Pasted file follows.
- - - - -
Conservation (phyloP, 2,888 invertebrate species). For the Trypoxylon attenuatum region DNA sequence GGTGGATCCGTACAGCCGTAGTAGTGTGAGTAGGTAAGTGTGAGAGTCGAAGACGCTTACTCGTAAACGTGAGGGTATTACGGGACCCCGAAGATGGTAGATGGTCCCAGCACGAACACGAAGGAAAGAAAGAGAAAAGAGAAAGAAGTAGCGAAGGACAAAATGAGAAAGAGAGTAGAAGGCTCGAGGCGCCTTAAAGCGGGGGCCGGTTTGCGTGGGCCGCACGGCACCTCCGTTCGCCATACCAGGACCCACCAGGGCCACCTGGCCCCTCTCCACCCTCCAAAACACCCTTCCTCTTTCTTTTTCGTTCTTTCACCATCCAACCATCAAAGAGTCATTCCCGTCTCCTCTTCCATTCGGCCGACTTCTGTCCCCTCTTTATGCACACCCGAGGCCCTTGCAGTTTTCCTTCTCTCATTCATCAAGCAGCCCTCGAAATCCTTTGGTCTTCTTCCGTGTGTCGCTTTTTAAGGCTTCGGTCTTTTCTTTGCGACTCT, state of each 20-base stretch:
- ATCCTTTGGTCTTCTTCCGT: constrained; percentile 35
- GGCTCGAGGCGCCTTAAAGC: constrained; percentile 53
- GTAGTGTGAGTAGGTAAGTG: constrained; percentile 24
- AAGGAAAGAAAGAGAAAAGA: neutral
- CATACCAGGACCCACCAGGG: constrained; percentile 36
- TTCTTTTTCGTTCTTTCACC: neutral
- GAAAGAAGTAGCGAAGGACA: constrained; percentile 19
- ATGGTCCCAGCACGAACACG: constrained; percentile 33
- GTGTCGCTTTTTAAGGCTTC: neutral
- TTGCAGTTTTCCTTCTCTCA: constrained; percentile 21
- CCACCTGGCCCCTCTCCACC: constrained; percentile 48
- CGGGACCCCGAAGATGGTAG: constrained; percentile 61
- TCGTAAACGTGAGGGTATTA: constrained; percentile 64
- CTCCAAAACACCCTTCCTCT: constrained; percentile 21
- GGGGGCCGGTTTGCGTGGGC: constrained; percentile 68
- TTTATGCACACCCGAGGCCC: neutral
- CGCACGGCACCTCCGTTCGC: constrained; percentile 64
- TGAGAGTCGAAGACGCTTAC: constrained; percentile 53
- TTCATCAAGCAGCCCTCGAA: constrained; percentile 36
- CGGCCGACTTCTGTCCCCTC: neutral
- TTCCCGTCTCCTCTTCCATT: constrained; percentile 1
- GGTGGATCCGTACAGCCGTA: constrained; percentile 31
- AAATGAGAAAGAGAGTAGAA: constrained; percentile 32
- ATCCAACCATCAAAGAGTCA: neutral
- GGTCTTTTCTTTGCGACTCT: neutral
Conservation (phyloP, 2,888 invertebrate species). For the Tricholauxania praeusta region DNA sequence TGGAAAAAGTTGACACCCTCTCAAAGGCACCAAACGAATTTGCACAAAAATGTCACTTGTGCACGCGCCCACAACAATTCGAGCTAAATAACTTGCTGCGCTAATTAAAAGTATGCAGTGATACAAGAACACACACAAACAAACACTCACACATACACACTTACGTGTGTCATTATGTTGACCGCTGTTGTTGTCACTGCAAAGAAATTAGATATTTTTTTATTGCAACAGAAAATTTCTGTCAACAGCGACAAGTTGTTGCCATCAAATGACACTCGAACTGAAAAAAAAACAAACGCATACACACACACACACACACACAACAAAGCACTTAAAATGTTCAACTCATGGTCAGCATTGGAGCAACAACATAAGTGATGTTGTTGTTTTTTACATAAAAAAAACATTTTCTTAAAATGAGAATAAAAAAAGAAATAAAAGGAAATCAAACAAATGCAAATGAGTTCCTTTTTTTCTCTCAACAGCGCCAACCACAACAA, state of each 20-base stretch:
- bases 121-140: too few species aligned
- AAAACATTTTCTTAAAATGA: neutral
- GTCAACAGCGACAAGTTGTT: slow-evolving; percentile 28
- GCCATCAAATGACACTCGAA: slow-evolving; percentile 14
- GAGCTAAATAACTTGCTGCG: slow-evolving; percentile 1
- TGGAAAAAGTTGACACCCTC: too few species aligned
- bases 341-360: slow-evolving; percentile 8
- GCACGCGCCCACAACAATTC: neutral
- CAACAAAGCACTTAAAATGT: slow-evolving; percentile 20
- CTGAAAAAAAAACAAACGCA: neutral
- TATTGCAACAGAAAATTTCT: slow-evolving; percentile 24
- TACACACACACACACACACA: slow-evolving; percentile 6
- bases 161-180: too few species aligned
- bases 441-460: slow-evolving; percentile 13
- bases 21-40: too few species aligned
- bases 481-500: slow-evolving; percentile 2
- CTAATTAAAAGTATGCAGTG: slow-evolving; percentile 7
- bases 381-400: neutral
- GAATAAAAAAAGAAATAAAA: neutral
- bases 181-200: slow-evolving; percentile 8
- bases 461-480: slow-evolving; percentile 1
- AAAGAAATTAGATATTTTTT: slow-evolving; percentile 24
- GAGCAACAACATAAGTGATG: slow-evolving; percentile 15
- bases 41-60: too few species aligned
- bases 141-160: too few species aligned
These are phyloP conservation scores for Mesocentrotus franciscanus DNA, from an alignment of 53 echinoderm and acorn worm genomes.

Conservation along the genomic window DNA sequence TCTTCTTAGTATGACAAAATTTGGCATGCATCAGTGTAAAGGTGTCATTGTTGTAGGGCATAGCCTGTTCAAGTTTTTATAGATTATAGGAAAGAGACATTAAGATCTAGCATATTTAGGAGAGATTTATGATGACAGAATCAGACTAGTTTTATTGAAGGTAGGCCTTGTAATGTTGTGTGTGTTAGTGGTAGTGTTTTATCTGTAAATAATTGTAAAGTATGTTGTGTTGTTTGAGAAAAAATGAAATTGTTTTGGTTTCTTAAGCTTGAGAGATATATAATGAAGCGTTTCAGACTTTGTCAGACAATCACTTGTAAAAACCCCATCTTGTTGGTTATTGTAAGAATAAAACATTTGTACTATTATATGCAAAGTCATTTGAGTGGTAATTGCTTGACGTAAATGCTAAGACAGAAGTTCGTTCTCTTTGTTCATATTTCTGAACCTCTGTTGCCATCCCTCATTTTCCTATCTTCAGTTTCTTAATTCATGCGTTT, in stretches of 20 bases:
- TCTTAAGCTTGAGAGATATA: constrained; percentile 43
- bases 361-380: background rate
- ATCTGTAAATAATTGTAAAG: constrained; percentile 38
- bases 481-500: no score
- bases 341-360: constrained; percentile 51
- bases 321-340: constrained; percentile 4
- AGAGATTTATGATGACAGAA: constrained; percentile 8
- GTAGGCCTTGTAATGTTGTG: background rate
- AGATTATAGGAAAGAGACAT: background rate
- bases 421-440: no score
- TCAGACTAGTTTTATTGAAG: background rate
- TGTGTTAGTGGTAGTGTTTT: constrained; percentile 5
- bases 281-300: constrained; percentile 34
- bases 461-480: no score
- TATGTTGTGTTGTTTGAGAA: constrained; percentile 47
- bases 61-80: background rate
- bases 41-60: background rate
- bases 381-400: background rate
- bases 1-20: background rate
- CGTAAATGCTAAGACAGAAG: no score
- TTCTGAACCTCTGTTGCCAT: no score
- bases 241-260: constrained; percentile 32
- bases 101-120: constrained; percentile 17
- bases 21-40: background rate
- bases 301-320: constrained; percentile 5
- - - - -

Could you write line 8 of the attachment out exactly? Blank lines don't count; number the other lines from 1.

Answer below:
- GAAAGAAGTAGCGAAGGACA: constrained; percentile 19